Esplanade – Theatres on the Bay
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|Esplanade - Theatres on the Bay|
The Esplanade - Theatres on the Bay in 2010
|Alternative names||The Esplanade Theatre|
|Type||Performing arts centre|
|Location||Marina Bay, Singapore|
|Opened||12 October 2002|
|Cost||S$ 600 million|
|Management||Esplanade Co Ltd|
|Floor area||60,000 square metres (6.0 ha)|
|Design and construction|
|Structural engineer||T. Y. Lin International|
Esplanade – Theatres on the Bay, also known as the Esplanade Theatre or simply The Esplanade, is a 60,000 square metres (6.0 ha) performing arts centre located in Marina Bay near the mouth of the Singapore River. Named after the nearby Esplanade Park, it consists of a concert hall which seats about 1,600 and a theatre with a capacity of about 2,000 for the performing arts.
In 1989, the Advisory Council on Culture and the Arts, chaired by Deputy Prime Minister Ong Teng Cheong, produced a report assessing the status of arts in Singapore. The report would form the blueprint for cultural policy in Singapore, and led to the establishment of the National Arts Council and National Heritage Board. The report noted a lack of suitable performance arts venues; for example, Victoria Theatre was deemed only suitable for small to medium-sized performances, while Victoria Concert Hall was similarly lacking in its seating capacity and stage size. It recommended that a new performing arts centre be built, and in 1992 the Singapore Arts Centre (now known as "Esplanade Co Ltd") was established to build the Esplanade.
Planning for the construction of the centre started in 1992, headed by the Singapore Arts Centre Co. Construction officially started on 11 August 1996, with a groundbreaking ceremony officiated by then Deputy Prime Minister Dr. Tony Tan. The Esplanade occupies the site of the former "Satay Club", a popular food haunt for Singaporeans which had been discontinued prior to the Esplanade's construction. The "Satay Club" had been relocated next to Sembawang Shopping Centre, before closing down.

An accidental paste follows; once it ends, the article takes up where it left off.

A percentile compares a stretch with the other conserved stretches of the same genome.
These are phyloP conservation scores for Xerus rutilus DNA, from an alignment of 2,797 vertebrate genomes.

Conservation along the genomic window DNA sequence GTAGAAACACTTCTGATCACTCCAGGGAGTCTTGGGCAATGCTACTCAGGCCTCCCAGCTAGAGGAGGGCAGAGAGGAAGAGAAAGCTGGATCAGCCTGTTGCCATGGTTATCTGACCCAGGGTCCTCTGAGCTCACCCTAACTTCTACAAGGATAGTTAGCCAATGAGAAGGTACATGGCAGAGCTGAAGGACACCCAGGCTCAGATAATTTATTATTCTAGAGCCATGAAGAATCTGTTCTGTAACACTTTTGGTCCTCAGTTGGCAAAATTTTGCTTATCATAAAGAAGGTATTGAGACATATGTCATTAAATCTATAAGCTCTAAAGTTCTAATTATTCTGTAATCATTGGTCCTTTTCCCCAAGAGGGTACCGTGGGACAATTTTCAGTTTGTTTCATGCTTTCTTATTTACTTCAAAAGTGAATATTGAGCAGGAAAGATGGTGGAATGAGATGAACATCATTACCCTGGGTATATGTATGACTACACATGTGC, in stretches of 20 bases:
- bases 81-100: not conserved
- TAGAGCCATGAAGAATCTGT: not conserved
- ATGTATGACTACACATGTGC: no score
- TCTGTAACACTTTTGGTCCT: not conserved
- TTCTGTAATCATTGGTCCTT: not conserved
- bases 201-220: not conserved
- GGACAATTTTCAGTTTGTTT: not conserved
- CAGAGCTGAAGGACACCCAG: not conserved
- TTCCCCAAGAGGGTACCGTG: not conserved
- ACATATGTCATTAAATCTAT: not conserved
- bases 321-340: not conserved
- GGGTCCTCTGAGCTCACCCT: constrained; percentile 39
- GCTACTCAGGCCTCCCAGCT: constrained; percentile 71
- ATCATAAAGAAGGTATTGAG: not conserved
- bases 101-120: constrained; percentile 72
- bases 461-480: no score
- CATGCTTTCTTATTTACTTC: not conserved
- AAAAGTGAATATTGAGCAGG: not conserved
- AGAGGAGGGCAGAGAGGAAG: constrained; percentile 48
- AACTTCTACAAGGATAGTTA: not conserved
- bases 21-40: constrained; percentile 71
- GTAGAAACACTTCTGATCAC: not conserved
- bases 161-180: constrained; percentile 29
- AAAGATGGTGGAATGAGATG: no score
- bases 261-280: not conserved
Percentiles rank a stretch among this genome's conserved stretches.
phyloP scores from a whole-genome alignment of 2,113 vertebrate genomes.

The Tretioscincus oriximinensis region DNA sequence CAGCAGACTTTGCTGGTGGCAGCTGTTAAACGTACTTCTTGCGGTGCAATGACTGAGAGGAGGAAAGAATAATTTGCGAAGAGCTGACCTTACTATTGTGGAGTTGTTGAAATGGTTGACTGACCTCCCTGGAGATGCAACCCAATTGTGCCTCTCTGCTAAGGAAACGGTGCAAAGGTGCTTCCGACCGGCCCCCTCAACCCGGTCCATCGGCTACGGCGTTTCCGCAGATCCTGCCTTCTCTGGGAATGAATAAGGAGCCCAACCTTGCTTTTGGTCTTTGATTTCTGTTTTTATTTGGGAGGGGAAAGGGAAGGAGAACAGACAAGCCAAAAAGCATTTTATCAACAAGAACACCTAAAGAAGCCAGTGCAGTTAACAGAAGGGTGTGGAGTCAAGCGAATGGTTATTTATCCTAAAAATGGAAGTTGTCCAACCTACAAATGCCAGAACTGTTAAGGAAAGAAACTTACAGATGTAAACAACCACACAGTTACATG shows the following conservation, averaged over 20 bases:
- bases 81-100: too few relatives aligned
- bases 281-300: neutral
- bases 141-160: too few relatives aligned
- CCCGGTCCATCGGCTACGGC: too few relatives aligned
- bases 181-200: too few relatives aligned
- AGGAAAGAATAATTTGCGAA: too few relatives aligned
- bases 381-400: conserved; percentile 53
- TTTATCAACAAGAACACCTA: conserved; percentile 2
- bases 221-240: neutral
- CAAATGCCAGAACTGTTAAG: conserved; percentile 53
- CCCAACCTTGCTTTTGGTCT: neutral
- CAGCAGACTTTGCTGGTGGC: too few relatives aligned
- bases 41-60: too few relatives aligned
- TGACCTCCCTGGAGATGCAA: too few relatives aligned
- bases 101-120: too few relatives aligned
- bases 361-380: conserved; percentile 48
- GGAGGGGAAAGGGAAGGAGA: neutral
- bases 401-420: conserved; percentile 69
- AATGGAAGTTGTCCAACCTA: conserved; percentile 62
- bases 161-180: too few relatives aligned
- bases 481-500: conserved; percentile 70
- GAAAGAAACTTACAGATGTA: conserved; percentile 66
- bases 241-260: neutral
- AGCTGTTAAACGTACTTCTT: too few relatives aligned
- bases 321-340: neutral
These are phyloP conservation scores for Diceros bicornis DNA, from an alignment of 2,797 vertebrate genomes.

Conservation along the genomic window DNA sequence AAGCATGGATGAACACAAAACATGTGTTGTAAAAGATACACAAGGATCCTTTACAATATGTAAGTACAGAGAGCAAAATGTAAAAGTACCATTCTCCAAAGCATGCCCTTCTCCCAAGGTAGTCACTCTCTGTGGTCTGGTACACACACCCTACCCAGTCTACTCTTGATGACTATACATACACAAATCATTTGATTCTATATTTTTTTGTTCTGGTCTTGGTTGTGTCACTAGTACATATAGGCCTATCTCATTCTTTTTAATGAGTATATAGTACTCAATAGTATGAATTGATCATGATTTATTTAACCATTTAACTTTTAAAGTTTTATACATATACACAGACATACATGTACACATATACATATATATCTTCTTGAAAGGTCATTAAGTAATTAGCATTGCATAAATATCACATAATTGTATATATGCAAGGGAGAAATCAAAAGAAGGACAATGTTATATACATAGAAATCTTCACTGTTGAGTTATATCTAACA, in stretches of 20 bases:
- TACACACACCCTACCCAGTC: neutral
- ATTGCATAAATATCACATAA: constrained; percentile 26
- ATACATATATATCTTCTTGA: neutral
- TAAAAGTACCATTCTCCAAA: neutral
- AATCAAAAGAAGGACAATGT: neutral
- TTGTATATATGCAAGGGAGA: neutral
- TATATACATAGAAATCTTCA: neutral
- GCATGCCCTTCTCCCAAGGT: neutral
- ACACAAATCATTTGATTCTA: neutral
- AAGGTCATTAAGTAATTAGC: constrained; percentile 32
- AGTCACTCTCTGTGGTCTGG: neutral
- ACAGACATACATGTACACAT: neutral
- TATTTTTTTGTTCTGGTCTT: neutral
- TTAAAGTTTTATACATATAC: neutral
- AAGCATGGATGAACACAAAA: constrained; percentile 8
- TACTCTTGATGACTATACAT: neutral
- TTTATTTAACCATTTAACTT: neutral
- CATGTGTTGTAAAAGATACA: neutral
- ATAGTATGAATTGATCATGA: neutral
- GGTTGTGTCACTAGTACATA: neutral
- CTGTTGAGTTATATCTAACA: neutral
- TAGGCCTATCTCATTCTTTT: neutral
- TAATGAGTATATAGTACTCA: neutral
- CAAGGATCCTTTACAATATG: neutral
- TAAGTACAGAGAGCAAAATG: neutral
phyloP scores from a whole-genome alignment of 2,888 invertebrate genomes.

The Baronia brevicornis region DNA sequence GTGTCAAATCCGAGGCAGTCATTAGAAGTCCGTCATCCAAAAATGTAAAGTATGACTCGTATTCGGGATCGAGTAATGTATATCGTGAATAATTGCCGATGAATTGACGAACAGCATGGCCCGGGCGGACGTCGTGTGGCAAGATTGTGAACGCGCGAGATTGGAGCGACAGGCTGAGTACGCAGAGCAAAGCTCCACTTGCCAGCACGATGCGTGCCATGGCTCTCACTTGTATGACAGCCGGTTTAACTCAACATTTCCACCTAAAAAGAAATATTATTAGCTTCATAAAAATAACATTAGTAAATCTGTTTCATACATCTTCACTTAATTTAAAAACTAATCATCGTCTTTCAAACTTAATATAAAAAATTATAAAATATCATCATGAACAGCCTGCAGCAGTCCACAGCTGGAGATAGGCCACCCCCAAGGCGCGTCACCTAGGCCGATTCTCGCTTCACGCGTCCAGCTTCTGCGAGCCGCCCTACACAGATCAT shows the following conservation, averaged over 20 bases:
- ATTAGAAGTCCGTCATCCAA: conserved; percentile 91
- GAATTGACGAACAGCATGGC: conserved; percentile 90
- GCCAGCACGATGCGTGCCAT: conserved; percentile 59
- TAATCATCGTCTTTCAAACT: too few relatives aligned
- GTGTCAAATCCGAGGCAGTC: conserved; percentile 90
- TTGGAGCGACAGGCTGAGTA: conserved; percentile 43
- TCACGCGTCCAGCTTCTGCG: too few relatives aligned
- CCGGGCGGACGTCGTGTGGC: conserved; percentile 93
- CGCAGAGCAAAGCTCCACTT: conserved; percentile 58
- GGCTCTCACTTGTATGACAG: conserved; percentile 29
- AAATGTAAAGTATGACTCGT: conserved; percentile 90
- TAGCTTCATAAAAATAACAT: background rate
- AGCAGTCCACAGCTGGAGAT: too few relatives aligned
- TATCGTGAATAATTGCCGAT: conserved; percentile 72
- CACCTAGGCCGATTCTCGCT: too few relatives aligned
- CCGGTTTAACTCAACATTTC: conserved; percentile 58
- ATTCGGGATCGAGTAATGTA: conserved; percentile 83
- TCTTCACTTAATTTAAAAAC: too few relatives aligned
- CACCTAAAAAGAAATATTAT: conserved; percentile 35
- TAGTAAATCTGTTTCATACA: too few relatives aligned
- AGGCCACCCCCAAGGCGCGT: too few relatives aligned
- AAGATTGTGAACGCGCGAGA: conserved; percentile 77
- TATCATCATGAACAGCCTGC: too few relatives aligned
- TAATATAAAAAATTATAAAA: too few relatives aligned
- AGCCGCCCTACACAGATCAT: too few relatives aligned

2002 to present
On 5 July 2005, the opening ceremony of the 117th IOC Session was staged in the Esplanade, featuring a 30-minute-long performance aimed at showcasing Singapore's multi-cultural heritage to her international audience.
For its last financial year ending March 2014, the Esplanade incurred a loss of S$2.3 million, the first operating deficit since its opening. This loss was despite the Esplanade racking up relatively similar numbers in terms of audience attendance and activities from the previous year and was attributed primarily to the drop in sponsorship and donations.
The building was designed by two architectural firms working in conjunction: by DP Architects (DPA) of Singapore and the London-based Michael Wilford & Partners (MWP), although the latter left the project in May 1995. The design consists of two rounded space frames fitted with triangulated glass elements and sunshades, which balance outward views with solar shading.
The original design, presented to the public in 1994, consisted of unadorned glass cases over the theatres, and initially elicited criticisms from the public, including calling it "two copulating aardvarks". Critics also accused that the design is insensitive to Singapore's location and climate as it would have created a greenhouse in the tropical climate of Singapore, but according to DPA director Vikas Gore some form of shading was always intended, and a cladding of aluminium sunshades was added to the final design. The unique architectural design has been said to have an appearance similar to either a durian (a tropical fruit) or the eyes of a fly. Hence, the building is colloquially known to locals as "the big durians".. More than 7,000 triangular aluminium sunshades that cover its two circular glass shell structures looked somewhat like spikes on two halves of the fruit. The structure wasn’t meant to be a durian; it ended up being like that because it seemed to the architects the most interesting way of doing sunshades. They wanted to use glass because the views from Esplanade are beautiful in all directions, but since Singapore is so close to the equator, the structure also had to be protected from the sunshine and heat radiation.